Stud welding is a process by which a metal stud is joined to a metal workpiece by heating both parts with an arc of electricity. Compared with other welding and fastening processes, stud welding offers faster assembly with fewer steps. This article explains how this process can be used for profitable and reliable assembly.

Weld studs and ferrules are available in a variety of shapes, sizes and materials.

Manufacturing companies today face the dilemma of increasing productivity while maintaining high product quality. For fastening metal parts, stud welding answers both sides of this dilemma.

Compared with other welding and fastening processes, such as drilling and tapping, resistance welding, hand welding or clinch fastening, stud welding can be done faster with fewer steps. With no predrilling, punching or riveting required, the process yields significant productivity improvements and cost savings. At the same time, stud welding provides a high-quality attachment point that is secure and resists breaking or loosening.

In stud welding, a metal stud is joined to a metal workpiece by heating both parts with an arc of electricity. A key factor that differentiates stud welding from other fastening processes is that the fastener is attached to the workpiece without marring the other side.

There are two methods of stud welding: arc stud welding and capacitor discharge (CD) stud welding.

Arc Stud Welding

Arc stud welding is a highly reliable fastening method for a wide variety of applications. The process can quickly weld almost any size or configuration of metal stud to a workpiece, with maximum weld penetration and reliability.

Arc stud welding creates strong, one-sided welds on base metals as thin as 0.048 inch. It produces welds in as little as 0.06 second. The process requires a DC power supply to create the arc; a stud welding gun; metal fasteners; and in some cases, ferrules.

There are three common techniques of arc stud welding: drawn arc stud welding, short arc stud welding and gas arc stud welding.

In the drawn arc technique, the stud is loaded into the chuck of the welding gun, and a ferrule (a disposable ceramic shield that contains the molten pool of metal) is placed over the end. The gun is placed against the workpiece. When the trigger is pressed, the DC power supply sends a signal that energizes the gun's internal lift mechanism, lifting the stud and drawing the pilot arc. The pilot arc establishes a path for the weld current, which initiates after the pilot arc. Upon completion of the correct arcing time, which is proportional to the square area of the surface being melted, the lift mechanism is de-energized. This causes the stud to plunge into the molten pool of metal. A plunge dampener is often used on larger studs to decelerate the stud's movement onto the molten pool. This minimizes splash. As the stud and the base metal join, the metal begins to solidify and the weld is created. The gun is lifted, and the ferrule is discarded.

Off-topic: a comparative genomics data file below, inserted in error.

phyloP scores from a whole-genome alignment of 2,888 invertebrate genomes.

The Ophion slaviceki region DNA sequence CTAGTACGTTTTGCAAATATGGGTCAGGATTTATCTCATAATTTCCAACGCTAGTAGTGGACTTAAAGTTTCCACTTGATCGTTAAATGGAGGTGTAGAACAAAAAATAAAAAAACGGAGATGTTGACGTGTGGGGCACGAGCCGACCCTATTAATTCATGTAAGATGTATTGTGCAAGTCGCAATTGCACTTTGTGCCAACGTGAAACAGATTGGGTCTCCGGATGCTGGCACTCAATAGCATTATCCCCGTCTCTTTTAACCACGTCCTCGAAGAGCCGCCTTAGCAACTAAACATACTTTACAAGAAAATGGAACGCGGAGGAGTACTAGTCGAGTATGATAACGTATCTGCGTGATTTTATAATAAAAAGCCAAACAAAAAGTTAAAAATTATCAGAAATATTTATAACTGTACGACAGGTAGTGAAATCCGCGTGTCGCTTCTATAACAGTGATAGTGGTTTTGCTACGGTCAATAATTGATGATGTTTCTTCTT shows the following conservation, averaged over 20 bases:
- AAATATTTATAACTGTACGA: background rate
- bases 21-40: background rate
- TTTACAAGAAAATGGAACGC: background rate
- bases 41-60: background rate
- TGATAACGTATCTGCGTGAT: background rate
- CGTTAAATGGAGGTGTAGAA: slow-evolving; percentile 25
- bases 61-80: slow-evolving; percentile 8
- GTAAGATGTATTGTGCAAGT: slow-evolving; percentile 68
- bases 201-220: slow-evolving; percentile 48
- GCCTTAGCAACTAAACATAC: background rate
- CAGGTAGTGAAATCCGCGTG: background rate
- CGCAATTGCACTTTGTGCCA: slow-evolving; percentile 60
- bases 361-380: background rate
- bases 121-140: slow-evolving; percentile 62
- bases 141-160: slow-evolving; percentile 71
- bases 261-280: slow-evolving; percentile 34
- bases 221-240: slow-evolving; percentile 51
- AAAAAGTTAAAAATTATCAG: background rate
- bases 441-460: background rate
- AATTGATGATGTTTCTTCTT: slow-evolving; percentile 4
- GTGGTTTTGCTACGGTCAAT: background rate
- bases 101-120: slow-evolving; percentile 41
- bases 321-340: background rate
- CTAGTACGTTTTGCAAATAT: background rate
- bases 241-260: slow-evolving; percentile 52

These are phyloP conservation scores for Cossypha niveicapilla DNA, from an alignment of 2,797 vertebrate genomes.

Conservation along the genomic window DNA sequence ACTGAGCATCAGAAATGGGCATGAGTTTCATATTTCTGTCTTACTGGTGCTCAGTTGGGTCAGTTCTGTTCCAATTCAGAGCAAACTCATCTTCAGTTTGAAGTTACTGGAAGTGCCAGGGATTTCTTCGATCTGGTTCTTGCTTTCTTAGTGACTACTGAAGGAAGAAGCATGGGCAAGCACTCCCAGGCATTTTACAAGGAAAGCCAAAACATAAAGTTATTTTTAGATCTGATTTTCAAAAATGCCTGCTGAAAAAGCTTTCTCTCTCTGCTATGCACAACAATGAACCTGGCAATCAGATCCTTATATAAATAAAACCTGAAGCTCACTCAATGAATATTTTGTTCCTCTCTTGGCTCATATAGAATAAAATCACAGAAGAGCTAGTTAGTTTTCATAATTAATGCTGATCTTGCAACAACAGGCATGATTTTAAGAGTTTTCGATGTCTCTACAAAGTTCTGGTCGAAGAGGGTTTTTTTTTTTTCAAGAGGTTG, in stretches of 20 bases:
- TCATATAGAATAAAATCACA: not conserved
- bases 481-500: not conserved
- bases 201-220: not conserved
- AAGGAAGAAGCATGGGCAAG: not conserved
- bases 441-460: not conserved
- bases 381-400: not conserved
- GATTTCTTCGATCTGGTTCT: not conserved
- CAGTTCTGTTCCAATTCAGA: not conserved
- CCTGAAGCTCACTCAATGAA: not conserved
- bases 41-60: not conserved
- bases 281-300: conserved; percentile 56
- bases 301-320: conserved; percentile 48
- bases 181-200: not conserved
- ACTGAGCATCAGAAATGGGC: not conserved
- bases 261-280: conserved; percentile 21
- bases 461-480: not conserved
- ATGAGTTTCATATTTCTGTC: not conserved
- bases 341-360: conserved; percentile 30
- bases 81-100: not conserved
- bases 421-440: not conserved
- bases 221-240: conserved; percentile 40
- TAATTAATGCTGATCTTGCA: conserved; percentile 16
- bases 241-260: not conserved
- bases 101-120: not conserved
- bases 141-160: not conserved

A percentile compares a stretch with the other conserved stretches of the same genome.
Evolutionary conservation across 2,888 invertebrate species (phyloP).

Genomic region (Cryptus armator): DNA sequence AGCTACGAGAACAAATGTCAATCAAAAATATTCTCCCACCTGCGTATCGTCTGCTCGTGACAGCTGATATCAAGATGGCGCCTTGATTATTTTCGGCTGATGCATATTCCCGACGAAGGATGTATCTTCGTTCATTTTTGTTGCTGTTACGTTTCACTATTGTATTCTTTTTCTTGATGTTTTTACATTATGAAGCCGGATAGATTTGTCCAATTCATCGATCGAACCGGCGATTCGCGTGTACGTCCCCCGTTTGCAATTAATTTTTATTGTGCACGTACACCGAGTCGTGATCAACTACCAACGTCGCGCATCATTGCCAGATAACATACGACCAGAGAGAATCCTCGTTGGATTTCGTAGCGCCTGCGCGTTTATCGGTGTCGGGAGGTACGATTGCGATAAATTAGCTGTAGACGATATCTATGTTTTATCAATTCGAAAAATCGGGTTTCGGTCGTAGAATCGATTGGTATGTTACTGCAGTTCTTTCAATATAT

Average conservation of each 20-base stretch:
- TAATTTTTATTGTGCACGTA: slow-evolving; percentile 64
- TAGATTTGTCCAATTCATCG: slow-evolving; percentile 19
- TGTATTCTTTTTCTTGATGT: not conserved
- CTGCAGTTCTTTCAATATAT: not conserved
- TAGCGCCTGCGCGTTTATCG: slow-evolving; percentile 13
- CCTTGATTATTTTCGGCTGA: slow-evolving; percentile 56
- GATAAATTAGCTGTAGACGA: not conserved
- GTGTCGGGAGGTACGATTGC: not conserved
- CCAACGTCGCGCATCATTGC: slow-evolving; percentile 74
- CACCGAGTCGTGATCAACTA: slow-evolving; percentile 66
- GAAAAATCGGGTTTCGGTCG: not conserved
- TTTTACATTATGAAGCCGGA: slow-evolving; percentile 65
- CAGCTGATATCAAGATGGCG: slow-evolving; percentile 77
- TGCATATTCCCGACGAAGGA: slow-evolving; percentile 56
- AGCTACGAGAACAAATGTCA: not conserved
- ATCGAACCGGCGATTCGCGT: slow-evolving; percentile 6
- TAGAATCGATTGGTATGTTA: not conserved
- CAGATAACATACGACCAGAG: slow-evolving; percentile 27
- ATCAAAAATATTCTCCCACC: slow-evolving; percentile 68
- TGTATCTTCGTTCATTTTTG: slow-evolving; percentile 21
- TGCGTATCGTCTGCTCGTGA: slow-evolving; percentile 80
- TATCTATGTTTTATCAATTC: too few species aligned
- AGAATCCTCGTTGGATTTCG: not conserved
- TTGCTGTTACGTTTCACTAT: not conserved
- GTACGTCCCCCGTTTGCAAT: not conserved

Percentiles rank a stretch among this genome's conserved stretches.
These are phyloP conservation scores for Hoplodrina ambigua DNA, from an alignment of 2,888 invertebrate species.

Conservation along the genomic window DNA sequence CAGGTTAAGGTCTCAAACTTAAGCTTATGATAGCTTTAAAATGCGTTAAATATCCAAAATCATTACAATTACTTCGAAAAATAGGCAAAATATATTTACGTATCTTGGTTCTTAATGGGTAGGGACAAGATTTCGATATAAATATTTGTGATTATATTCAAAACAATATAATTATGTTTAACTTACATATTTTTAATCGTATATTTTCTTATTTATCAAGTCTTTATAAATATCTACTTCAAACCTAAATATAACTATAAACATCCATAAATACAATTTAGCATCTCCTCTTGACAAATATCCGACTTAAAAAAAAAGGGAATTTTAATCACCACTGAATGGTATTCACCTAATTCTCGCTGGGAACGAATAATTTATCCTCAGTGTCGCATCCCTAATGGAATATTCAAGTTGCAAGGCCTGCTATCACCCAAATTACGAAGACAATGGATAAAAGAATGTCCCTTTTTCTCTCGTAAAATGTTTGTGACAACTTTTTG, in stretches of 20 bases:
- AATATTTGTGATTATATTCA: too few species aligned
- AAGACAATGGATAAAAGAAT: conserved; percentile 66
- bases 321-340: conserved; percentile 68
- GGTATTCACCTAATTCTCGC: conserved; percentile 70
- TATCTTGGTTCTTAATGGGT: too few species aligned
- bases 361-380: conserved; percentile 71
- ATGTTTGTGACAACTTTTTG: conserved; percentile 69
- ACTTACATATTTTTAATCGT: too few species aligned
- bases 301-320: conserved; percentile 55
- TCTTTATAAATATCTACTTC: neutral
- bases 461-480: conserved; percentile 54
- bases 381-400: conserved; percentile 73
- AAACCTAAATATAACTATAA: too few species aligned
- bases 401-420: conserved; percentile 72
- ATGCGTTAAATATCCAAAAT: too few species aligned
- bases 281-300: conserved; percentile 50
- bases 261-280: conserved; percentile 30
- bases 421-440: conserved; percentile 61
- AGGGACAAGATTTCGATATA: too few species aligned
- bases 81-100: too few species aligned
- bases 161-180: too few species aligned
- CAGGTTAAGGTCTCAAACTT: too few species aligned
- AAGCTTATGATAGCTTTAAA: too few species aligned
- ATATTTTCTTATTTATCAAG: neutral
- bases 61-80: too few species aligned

The drawn arc technique uses flux embedded in the stud to cleanse the metal surface during the weld. During arcing, the flux is vaporized and reacts with the contaminating elements in the atmosphere to keep the weld zone clean.

The short arc technique is much like drawn arc, except that it uses no flux load or ferrule. This technique offers the shortest welding times of the arc stud welding techniques. It is characterized by high currents and short weld times. While it may be suitable for many high-volume applications, it can produce porous welds and should therefore be selected when speed and cost are a priority over weld strength. The short weld times minimize the effects of porosity, while the high current maintains the needed energy.

The gas arc technique uses inert shielding gas with no flux or ferrule, making it easier to automate. However, it provides less fillet control and less penetration depth compared with the drawn arc technique. In gas arc welding, a spark shield, which delivers the gas, replaces the ferrule. The stud is loaded and the gun is positioned for welding. When the user pulls the trigger, shielding gas floods the welding zone. The stud is lifted, and an arc is generated. While the stud remains lifted, the weld current melts the stud and base metal. When the arc time is complete, the stud is plunged into the molten pool. More gas is blown onto the weld, flowing until the molten metal cools. The gun can then be removed. Because no ferrule is used, this process lends itself well to automation and robotics.

Arc Stud Welding Advantages

Arc stud welding provides excellent welding success under a broad range of conditions. It produces a full cross-sectional weld, forming a bond that is stronger than the surrounding metal.

Arc stud welding produces a strong, one-sided weld. The welds are vibration-proof and resist breaking, loosening or weakening. In applications where quality is measured in part by attractive appearance, arc stud welding offers excellent cosmetic appeal because the reverse side is not marred. Finally, because arc stud welding is a one-sided fastening process, it gives engineers greater design versatility.

Compared with other fastening processes, arc stud welding is faster and easier. Each weld is achieved in less than a second, and the process requires access to only one side. Arc stud welding eliminates punching, drilling, tapping and riveting. With special techniques, it can be performed on painted surfaces, eliminating the need for grinding and recoating.

Labor costs are dramatically reduced with arc stud welding because through-hole preparation is eliminated and the process can be completed by a single worker. Often, an expensive, odd-shaped piece can be duplicated inexpensively by welding several studs to a simple stock shape to form a metal fabrication.